America and Iran: Shared interests or natural enemies?
America and Iran: Shared interests or natural enemies?
Lee Jay Walker
Modern Tokyo Times
President Obama is maintaining America’s uneven approach with Iran because the opposition continues to suffer at the hands of the internal security services. Also, several outspoken individuals who attacked the current leadership in Iran have been killed in prison. Despite this, comments against Iran are muted and often it appears that media consumption is more important than reality.
It appears to matter little if the leader of America is a Republican leader or a Democrat leader. Instead, it is “a quiet” reprimand or comments are only harsh because of internal political pressure in America or because of media statements which show systematic abuse in Iran.
In theory, America and Iran are meant to be natural enemies, however, their relationship is very complex and sometimes both nations share a common vision in the realm of geopolitics. Yet to the outside world both nations do not trust each other and this is based on so-called tension and mutual loathing. However, do both nations really hate each other or are quotes taken out of context or do they have cultural meanings?
Or do both nations use each other in order to salvage domestic support at home? Therefore, what is the real relationship?
If we focus on economics and the nuclear issue, then it is abundantly clear that America does enforce a strict economic blockade on Iran. At the same time the nuclear issue could be the one area which causes a possible limited conflict or where America gives Israel the green light. Therefore, it is clear that you do have major tensions within the relationship and maybe it is Iran which is forcing this breakdown?
After all, if it wasn`t for the nuclear issue then tensions or conflicts could be contained, just like in the past. Given this, Iran should remember that America once had dealings with Saddam Hussein but he also over-stepped the mark.
Yet when we concentrate on the field of international relations and geopolitics then we find a very different relationship because in recent times both nations have worked together. Sometimes this may have applied to mere tacit support and not directly working together, yet this tacit support did sometimes involve a shared common ground. Therefore, it is important to focus on this unspoken side in order to highlight the complex nature of the relationship between America and Iran.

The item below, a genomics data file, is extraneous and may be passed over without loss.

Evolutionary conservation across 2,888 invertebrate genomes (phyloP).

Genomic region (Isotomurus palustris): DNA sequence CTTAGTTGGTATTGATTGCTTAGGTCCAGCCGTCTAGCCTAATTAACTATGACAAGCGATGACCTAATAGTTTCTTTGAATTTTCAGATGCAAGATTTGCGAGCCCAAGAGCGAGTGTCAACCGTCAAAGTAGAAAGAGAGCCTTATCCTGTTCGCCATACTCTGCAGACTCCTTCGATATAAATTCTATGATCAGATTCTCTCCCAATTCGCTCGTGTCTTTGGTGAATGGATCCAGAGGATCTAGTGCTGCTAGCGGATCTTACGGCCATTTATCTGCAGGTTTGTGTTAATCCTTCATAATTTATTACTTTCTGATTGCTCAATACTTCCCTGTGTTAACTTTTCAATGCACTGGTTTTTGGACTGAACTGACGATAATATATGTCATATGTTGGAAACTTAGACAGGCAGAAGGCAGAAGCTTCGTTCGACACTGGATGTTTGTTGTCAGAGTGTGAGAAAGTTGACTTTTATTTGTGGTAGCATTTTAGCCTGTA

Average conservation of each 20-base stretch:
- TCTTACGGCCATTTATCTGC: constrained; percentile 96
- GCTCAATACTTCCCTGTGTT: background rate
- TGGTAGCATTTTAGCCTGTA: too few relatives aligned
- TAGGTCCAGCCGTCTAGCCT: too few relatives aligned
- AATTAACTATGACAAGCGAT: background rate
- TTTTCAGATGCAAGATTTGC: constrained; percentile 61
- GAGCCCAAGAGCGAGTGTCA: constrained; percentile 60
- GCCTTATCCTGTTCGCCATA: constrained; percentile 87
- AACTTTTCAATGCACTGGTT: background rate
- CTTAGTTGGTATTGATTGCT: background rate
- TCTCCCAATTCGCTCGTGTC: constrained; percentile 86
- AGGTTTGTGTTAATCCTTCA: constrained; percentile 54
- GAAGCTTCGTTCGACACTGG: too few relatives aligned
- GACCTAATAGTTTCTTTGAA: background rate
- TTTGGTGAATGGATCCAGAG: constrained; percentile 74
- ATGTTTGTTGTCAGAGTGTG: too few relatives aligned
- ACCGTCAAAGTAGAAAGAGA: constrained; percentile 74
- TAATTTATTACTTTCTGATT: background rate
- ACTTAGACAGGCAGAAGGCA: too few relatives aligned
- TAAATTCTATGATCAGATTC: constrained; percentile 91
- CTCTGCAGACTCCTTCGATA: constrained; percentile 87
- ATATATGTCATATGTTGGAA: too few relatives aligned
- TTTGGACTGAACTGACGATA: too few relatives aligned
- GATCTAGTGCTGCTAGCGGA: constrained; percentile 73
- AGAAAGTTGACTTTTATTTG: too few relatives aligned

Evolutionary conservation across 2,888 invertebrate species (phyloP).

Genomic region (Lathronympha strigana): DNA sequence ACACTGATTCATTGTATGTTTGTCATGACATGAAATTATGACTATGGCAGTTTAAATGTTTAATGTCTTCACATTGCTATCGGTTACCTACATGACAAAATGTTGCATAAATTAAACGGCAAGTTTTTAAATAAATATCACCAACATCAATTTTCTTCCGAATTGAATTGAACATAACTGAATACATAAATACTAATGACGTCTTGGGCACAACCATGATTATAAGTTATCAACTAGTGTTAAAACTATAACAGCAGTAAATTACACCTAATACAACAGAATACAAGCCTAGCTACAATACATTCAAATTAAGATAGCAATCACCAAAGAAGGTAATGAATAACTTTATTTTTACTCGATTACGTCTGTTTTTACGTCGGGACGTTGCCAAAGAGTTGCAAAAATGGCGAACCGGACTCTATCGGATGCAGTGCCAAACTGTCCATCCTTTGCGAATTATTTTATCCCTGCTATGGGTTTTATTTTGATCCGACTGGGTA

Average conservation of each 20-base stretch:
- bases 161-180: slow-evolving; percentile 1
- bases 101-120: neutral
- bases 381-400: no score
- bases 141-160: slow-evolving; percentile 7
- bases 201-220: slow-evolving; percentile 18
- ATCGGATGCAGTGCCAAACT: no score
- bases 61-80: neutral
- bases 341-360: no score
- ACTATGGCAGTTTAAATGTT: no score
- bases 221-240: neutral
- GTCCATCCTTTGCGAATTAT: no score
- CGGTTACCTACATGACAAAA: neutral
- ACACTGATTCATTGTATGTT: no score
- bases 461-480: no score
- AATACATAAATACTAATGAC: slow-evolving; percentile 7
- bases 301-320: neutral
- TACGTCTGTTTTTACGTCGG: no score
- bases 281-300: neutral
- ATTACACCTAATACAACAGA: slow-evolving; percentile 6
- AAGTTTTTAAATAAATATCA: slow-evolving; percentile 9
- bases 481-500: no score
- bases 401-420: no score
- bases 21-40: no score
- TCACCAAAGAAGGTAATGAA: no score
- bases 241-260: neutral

If we focus on Bosnia and Kosovo respectively, then America and Iran had a shared interest in supporting the Muslims of the Balkans. During the Bosnian conflict the United Nations enforced a military embargo on all sides. However, America clearly gave Iran the green light to send military arms to the Bosnian Muslims and this is how the Bosnian Muslims, and Croatians, could turn the table against Serbia within both Bosnia and Croatia.
Therefore, the military arms embargo was clearly broken and Iran often sent military arms in order to prop-up the Bosnian Muslim armed forces. Also, the American-Iranian policy in the Balkans shatters the myth that America is anti-Islamic. After all, during Bosnia, Kosovo, and Cyprus respectively, the armed forces of America and senior politicians sided with Islam every time.
If we even dig further and turn the clock back even more, then we even see covert dealings under the late Ayatollah Khomeini. This applies to the murky Oliver North scandal with regards to the Iran-Contra affair, whereby Iran was involved in supporting the Contras in Nicaragua, via American economic support. Therefore, elements within the American administration were adopting a different policy and sometimes elements within different departments were ignoring senior political leaders.
Now if we forward the clock to more recent times then the same situation happens again. For example, when America attacked the Taliban in Afghanistan they allied themselves with the Northern Alliance. The Northern Alliance in turn was supported by both the Russian Federation and Iran. More astonishing was the fact that Iran gave America secret information about the Taliban; after all, the Taliban hated Shia Muslims.
Therefore, America and Iran had vested interests once more and it is very rare for the Shia in Afghanistan to be anti-America. After all, Osama Bin Laden hates “infidels” and in the worldview of radical Sunni Islam, it is clear that “infidels” also applies to the Shia because they are deemed to be “un-Muslim” in the eyes of the Taliban and Al Qaeda.
If we also focus on Iraq then a similar linkage emerges once more because Iran also gave covert support to America via knowledge they had obtained during the Iran-Iraq war. Also, Iran did little to prevent this conflict because they hated Saddam Hussein and his secular regime. Therefore, was the trade off an Islamic state? Because once the secular government had been defeated, then America installed Sharia Islamic Law which in turn persecuted the Christian community.
Given all this, then what is the truth behind the “veil?” Do both nations share similar aims and objectives within a limited geopolitical space? If they don`t, then how do you account for past dealings between both nations? This issue needs to be debated openly because nothing appears to make sense when it comes to the relationship between America and Iran.
The rise of the Shia in Iraq and the delicate situation in Bahrain means that Saudi Arabia and Iran are at loggerheads. However, while America supports Saudi Arabia openly it does not mean everything is what it appears.
The same applies to the complex nature of geopolitics because it does appear that America and Iran have shared several common themes.